It also took a first unsuccesful attempt, back in 2004, to sit and talk with the artist now officially known as Raphael Saadiq, for me to find enough strength and passion to never let the chance slip through my fingers once again. No bitterness for me, this setback only generated some extra motivation, and made me ready to take up the most ambitious challenge in my whole life. Truth is, as much as you want something, sometimes the elements simply work against you.

In 2008, that little thing called success knocked (again) at Raphael Saadiq’s door. Following the release of « The Way I See It », he went from being a respected songwriter/producer BUT most importantly, an indie solo act , to the newly designated leader of the « Soul revival » pack. What a change, indeed. Now an in demand, international Soul phenomenon, playing sold out shows whenever he was in town, I was legitimately wondering how the little blogger that I was would make her way in all that media frenzy... Success tends to make even the most humble, down-to-earth people become unreachable. It cuts you from your (fan)base.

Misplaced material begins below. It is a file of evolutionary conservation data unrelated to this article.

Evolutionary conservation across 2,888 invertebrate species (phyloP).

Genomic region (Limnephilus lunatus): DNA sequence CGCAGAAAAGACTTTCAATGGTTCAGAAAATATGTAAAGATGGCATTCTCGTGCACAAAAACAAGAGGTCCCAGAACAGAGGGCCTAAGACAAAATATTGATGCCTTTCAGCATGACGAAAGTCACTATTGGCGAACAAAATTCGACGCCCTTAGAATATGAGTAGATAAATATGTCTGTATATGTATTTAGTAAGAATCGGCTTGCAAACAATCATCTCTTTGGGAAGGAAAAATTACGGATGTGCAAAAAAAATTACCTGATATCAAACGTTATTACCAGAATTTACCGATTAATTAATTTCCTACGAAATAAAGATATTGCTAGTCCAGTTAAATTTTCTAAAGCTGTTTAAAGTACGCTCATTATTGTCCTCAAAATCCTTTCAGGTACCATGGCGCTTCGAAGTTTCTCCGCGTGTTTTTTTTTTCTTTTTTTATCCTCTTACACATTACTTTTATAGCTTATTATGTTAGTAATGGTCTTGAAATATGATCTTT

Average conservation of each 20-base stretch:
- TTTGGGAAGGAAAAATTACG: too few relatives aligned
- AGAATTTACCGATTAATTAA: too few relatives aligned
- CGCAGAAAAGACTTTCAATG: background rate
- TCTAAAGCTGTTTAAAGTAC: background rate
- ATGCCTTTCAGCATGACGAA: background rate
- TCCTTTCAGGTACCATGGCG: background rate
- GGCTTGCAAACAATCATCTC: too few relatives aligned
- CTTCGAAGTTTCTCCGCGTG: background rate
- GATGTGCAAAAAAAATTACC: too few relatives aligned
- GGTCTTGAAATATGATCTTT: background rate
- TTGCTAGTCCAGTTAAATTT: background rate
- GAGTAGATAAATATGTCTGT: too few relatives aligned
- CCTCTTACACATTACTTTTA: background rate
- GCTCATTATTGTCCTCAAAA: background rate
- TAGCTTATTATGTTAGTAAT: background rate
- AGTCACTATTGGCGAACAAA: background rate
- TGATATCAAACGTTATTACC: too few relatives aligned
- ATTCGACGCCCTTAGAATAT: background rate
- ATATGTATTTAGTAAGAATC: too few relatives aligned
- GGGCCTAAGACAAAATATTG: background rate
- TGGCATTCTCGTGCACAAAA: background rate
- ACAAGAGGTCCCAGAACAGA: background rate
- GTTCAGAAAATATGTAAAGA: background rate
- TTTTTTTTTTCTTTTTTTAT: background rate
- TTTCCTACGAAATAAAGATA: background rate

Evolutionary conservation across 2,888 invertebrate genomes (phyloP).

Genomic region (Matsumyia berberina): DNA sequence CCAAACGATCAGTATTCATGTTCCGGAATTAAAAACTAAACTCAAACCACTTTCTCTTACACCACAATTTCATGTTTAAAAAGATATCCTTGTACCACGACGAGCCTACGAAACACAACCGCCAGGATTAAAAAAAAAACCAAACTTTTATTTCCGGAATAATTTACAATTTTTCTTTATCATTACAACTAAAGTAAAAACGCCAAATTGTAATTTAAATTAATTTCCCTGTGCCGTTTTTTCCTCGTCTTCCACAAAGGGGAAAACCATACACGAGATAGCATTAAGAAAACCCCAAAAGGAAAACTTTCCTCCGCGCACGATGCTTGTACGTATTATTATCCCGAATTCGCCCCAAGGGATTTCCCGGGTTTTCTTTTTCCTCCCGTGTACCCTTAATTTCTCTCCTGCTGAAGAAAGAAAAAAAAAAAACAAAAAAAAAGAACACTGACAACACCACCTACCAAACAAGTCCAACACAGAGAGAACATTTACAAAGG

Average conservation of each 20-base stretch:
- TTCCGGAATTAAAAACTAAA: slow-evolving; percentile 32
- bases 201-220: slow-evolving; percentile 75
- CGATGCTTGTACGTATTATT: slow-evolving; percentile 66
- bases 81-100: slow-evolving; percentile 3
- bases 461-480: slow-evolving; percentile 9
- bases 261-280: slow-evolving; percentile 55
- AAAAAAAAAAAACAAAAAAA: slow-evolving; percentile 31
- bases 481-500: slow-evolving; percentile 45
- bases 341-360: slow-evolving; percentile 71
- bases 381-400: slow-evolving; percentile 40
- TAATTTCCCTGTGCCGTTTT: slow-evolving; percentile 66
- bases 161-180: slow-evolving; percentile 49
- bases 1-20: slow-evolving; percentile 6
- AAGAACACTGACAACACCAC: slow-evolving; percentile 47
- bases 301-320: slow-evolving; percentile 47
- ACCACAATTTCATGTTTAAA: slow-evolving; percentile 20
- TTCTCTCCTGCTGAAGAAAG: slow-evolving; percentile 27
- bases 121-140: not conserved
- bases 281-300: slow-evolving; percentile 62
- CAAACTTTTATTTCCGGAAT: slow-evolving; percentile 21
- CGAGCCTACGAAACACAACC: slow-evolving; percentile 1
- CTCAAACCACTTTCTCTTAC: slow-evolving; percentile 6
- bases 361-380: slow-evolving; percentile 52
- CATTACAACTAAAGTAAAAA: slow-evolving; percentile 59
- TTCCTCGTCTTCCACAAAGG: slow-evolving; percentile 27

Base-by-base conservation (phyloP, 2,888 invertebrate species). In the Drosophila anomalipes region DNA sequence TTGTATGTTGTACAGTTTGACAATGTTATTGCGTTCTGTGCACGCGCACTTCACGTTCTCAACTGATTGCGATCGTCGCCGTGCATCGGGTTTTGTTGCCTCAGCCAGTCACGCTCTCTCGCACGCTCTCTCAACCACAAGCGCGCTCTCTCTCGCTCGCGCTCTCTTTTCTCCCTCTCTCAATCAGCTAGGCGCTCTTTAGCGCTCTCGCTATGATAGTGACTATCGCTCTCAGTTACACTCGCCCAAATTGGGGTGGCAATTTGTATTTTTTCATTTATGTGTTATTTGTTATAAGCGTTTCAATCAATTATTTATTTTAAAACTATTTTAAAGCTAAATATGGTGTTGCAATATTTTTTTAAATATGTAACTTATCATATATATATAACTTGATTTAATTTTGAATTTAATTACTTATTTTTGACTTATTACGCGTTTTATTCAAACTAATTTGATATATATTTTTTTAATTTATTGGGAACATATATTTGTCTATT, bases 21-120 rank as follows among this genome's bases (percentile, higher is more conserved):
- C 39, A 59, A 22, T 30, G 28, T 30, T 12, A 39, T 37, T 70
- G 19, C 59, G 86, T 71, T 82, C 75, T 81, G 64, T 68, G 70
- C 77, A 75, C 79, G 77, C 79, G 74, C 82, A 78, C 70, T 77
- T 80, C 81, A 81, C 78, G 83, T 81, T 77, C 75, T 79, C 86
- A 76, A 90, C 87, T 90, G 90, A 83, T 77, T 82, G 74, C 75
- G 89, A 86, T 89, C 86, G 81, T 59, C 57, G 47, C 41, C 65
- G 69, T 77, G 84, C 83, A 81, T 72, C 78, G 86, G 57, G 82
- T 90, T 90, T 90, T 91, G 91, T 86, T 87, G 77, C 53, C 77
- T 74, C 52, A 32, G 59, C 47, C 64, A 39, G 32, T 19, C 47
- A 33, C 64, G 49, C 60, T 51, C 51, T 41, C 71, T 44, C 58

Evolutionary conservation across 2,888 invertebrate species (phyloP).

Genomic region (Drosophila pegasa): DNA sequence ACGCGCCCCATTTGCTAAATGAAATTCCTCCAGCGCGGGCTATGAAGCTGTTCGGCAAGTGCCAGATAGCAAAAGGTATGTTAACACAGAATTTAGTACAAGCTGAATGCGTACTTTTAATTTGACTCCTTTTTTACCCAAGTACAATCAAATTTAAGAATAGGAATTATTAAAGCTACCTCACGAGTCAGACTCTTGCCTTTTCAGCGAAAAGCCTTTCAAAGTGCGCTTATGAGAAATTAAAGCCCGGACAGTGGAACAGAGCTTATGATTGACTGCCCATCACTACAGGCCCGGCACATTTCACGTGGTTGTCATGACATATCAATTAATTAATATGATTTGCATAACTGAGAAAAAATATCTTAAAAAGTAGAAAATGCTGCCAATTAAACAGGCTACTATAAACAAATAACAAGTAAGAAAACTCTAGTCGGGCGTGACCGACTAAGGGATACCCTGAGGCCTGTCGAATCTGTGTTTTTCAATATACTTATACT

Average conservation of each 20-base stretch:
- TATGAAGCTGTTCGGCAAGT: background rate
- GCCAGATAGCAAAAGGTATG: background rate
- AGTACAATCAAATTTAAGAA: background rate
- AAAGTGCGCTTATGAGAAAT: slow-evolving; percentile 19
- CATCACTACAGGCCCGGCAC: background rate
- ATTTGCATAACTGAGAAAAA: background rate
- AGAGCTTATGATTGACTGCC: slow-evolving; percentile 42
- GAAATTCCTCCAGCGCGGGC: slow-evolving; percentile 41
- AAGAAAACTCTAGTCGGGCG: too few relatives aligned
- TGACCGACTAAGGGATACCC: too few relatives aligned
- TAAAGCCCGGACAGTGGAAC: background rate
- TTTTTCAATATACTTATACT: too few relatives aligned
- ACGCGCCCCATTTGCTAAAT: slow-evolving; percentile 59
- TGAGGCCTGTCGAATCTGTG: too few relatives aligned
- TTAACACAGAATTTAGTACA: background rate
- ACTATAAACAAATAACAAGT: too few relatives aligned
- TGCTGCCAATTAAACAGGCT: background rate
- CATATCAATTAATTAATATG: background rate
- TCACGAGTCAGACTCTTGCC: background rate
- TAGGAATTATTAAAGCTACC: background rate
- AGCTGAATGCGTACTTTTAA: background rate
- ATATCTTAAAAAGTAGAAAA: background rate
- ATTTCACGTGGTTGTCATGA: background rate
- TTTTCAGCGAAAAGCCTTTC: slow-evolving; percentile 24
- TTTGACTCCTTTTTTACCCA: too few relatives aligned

But still, miracles happen. It also took an online connection with a very special someone from the artist’s camp, and some regular Twitter interaction as well, for me to receive - of course when I expected it the less - this interview offer with the one and only Raphael Saadiq, aka my musical hero. When a dream becomes a reality, here I am, finally.